According to the local deputy medical health officer, Dr. John Mark Opondo, almost two-thirds of all new HIV cases in Saskatoon are from dirty needles. “We have been seeing, in the last few years, a rapid increase in the frequency of HIV cases, especially in the risk group of sex workers who also use needles for drug use,” said Opondo. People are injecting everything from cocaine to Ritalin. In an attempt to diminish the contraction of HIV, the Ministry of Health has created programs like a needle exchange. “We have a van that goes around to various places in the community, and we have three or four fixed exchange locations,” said Opondo. The Ministry of Health has also stationed receptacles specifically for the collection and safe disposal of contaminated needles. “We are seeing a rise in IV drug use. In particular crystal meth is becoming very popular, as well as the use of crack cocaine intravenously,” said Constantinoff.
The fact that Saskatoon is smack-dab in the middle of nowhere means that it has to rely on cross-country traffic for its drugs, so huge busts and crackdowns elsewhere in the country can make the supply unpredictable. And since Saskatoon is about 15 years behind in pop culture, the rave scene has only just landed. Drugs like Special-K are in high demand now, but when a British Columbian source was recently raided, it left the entire city of Saskatoon dry. It’s virtually impossible to get K there today, and when you can find it, it costs more than coke. Stef told me that there’s a small independent operation that brings it in from Ontario sometimes. It’s probably worth their trouble: People will pay a ton for K here, and dealers can make huge profits.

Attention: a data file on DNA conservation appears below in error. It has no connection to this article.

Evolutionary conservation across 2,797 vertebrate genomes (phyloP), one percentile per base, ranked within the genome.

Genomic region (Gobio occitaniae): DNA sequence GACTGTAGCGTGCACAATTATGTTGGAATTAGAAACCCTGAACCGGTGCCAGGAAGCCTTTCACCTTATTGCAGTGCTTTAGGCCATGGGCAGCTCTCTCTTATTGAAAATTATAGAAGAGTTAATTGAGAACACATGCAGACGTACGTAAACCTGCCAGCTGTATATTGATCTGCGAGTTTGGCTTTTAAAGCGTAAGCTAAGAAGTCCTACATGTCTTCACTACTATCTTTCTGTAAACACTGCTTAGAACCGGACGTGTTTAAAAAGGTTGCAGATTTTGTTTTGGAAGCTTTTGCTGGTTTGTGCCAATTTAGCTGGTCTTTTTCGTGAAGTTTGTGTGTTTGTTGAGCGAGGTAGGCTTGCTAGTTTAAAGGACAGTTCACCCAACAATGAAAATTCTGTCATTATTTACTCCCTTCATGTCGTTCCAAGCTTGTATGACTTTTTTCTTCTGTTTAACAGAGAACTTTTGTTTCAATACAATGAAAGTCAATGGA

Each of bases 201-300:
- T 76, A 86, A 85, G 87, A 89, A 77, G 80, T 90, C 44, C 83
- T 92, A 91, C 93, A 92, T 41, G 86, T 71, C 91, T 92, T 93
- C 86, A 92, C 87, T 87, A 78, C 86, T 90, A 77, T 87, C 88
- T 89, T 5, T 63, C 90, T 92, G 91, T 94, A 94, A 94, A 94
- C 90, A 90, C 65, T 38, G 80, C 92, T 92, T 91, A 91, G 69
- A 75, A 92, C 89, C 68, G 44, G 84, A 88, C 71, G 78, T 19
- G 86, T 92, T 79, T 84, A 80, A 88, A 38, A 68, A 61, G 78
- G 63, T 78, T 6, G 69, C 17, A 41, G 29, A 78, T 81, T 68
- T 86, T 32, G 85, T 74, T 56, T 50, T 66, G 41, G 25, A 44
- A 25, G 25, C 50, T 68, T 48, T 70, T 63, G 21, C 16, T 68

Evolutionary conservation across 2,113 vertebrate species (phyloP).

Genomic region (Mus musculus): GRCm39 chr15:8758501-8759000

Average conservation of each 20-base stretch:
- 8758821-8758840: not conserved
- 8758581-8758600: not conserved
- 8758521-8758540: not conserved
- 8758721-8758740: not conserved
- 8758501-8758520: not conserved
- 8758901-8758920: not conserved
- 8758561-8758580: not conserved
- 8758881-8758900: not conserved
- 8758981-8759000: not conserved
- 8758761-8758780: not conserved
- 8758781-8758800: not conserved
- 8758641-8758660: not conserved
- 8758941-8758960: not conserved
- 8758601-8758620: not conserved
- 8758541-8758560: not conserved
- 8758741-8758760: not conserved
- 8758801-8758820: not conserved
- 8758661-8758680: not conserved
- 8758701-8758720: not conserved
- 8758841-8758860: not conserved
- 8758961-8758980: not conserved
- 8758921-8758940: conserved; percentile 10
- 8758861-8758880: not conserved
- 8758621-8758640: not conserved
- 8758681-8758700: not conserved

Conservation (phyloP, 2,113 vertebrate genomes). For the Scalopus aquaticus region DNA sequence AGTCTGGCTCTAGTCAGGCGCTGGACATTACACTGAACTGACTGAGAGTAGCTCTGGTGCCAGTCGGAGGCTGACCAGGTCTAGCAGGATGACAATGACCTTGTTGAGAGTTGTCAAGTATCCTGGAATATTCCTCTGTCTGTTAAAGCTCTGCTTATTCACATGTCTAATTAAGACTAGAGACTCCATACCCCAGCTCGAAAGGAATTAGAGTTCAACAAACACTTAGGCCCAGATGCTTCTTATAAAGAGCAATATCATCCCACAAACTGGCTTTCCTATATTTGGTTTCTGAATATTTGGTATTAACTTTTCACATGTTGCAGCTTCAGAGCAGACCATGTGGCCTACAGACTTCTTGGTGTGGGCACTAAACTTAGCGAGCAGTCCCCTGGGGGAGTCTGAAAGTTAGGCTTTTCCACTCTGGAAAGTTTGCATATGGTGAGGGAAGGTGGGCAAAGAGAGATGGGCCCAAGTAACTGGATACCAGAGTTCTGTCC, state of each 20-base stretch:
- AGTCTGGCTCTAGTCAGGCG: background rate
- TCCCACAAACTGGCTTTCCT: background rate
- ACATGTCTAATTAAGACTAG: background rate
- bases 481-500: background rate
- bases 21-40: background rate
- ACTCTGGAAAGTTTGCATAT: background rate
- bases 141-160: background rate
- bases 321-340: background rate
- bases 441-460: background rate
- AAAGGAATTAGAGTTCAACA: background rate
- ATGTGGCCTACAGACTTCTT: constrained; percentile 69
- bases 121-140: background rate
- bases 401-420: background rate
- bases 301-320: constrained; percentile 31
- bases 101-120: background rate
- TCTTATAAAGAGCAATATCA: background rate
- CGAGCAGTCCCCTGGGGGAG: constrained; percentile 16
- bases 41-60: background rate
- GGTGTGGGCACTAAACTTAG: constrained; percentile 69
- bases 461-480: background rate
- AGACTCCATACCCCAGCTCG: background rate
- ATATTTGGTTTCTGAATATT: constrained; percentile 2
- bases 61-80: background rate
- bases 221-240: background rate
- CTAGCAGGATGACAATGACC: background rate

When demand exceeds supply, Stef and Chantelle will prostitute themselves for drugs instead of money. “Cocaine and mo, those are our drugs of choice. But I like cocaine the best.” Stef says.
The bar was filling up—it was karaoke night. They had videos on a big-screen TV in the middle of the room. Stef returned from her third trip to the bathroom and she seemed to be in a much better mood. She was smiling a lot and sweating less. The girls talked about their plans for the rest of the night. Chantelle was squirming in her chair and tapping her legs against the table. She seemed agitated. Stef had blown through more of their stash than they’d agreed on. To supplement their income from prostitution, they both sell off whatever drugs they don’t use, but now Stef had done most of it.
We went outside for a cigarette. Stef unzipped her pants and pulled them down slightly. She reached into her underwear and started to scratch her crotch. “Aw, time to shave again,” she said. She kept rubbing herself vigorously as about ten other smokers stood around and watched her. When we got back inside, she headed to the bathroom again. Chantelle and I sat at the table and finished our drinks.
“I went to university, you know,” she told me. “I took engineering, but I ended up being a drug counselor. I went to schools and gave speeches about how I did drugs and why I quit. I was clean for four years.” She poked at the ice in her glass as she told me about her three kids and how they’re all in foster care. “I think they’re better off where they are,” she said. “I can’t take care of them when I’m like this. I can’t do things with them when I’m high. They would want to go to the park and I couldn’t take them because I just wanted to do drugs. I couldn’t make ends meet. Welfare was paying $475 of my $1,300-a-month rent. For a family of four! It’s not enough. People can’t live. They have to find other ways to pay the bills. I want to get my kids back and be working. I want to get off of this. But I don’t have a home, I don’t have anything or anyone to fall back on.”
When the girls were ready to leave the bar I dropped them off at a strip mall a couple miles away. Chantelle and Stef hugged me and hopped out of the taxi like I’d just dropped them off at the movies. What they were actually going to do was sell $20 blow jobs and maybe rob a few guys to make enough money for more drugs. And that’s probably a good night in Riversdale, Saskatoon, the flattest place in Canada.